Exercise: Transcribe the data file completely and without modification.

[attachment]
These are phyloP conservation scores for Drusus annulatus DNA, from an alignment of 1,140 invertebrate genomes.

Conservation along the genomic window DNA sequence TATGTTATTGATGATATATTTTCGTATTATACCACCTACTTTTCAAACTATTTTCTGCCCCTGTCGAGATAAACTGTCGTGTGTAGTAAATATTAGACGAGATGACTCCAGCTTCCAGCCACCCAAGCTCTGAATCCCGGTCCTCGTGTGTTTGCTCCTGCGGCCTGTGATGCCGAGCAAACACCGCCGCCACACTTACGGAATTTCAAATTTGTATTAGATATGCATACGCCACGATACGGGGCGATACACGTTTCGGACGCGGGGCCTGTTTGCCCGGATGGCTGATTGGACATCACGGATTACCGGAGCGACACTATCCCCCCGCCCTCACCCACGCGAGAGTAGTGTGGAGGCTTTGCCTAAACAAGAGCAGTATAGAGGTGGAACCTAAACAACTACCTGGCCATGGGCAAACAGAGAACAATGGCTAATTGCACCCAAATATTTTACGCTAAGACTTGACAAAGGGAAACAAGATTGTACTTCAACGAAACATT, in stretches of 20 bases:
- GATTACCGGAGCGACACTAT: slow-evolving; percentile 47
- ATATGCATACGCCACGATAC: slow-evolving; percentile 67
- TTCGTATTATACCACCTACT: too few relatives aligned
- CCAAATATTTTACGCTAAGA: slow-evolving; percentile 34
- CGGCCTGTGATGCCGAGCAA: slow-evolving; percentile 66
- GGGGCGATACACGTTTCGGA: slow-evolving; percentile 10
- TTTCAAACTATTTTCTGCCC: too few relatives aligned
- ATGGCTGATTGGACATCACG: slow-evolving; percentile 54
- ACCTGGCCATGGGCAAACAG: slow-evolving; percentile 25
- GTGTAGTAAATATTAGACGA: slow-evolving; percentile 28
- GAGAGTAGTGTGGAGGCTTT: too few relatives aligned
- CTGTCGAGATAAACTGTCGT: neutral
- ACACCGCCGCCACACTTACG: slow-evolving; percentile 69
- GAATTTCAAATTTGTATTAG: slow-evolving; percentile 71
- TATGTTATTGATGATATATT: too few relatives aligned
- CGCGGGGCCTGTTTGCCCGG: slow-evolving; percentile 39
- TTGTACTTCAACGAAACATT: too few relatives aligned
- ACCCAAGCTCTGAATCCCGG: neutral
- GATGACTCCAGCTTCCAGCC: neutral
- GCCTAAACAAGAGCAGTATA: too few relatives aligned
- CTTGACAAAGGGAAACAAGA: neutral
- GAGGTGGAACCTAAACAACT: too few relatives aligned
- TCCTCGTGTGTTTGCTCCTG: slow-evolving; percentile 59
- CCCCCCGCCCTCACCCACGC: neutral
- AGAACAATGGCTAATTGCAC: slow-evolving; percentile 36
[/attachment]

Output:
These are phyloP conservation scores for Drusus annulatus DNA, from an alignment of 1,140 invertebrate genomes.

Conservation along the genomic window DNA sequence TATGTTATTGATGATATATTTTCGTATTATACCACCTACTTTTCAAACTATTTTCTGCCCCTGTCGAGATAAACTGTCGTGTGTAGTAAATATTAGACGAGATGACTCCAGCTTCCAGCCACCCAAGCTCTGAATCCCGGTCCTCGTGTGTTTGCTCCTGCGGCCTGTGATGCCGAGCAAACACCGCCGCCACACTTACGGAATTTCAAATTTGTATTAGATATGCATACGCCACGATACGGGGCGATACACGTTTCGGACGCGGGGCCTGTTTGCCCGGATGGCTGATTGGACATCACGGATTACCGGAGCGACACTATCCCCCCGCCCTCACCCACGCGAGAGTAGTGTGGAGGCTTTGCCTAAACAAGAGCAGTATAGAGGTGGAACCTAAACAACTACCTGGCCATGGGCAAACAGAGAACAATGGCTAATTGCACCCAAATATTTTACGCTAAGACTTGACAAAGGGAAACAAGATTGTACTTCAACGAAACATT, in stretches of 20 bases:
- GATTACCGGAGCGACACTAT: slow-evolving; percentile 47
- ATATGCATACGCCACGATAC: slow-evolving; percentile 67
- TTCGTATTATACCACCTACT: too few relatives aligned
- CCAAATATTTTACGCTAAGA: slow-evolving; percentile 34
- CGGCCTGTGATGCCGAGCAA: slow-evolving; percentile 66
- GGGGCGATACACGTTTCGGA: slow-evolving; percentile 10
- TTTCAAACTATTTTCTGCCC: too few relatives aligned
- ATGGCTGATTGGACATCACG: slow-evolving; percentile 54
- ACCTGGCCATGGGCAAACAG: slow-evolving; percentile 25
- GTGTAGTAAATATTAGACGA: slow-evolving; percentile 28
- GAGAGTAGTGTGGAGGCTTT: too few relatives aligned
- CTGTCGAGATAAACTGTCGT: neutral
- ACACCGCCGCCACACTTACG: slow-evolving; percentile 69
- GAATTTCAAATTTGTATTAG: slow-evolving; percentile 71
- TATGTTATTGATGATATATT: too few relatives aligned
- CGCGGGGCCTGTTTGCCCGG: slow-evolving; percentile 39
- TTGTACTTCAACGAAACATT: too few relatives aligned
- ACCCAAGCTCTGAATCCCGG: neutral
- GATGACTCCAGCTTCCAGCC: neutral
- GCCTAAACAAGAGCAGTATA: too few relatives aligned
- CTTGACAAAGGGAAACAAGA: neutral
- GAGGTGGAACCTAAACAACT: too few relatives aligned
- TCCTCGTGTGTTTGCTCCTG: slow-evolving; percentile 59
- CCCCCCGCCCTCACCCACGC: neutral
- AGAACAATGGCTAATTGCAC: slow-evolving; percentile 36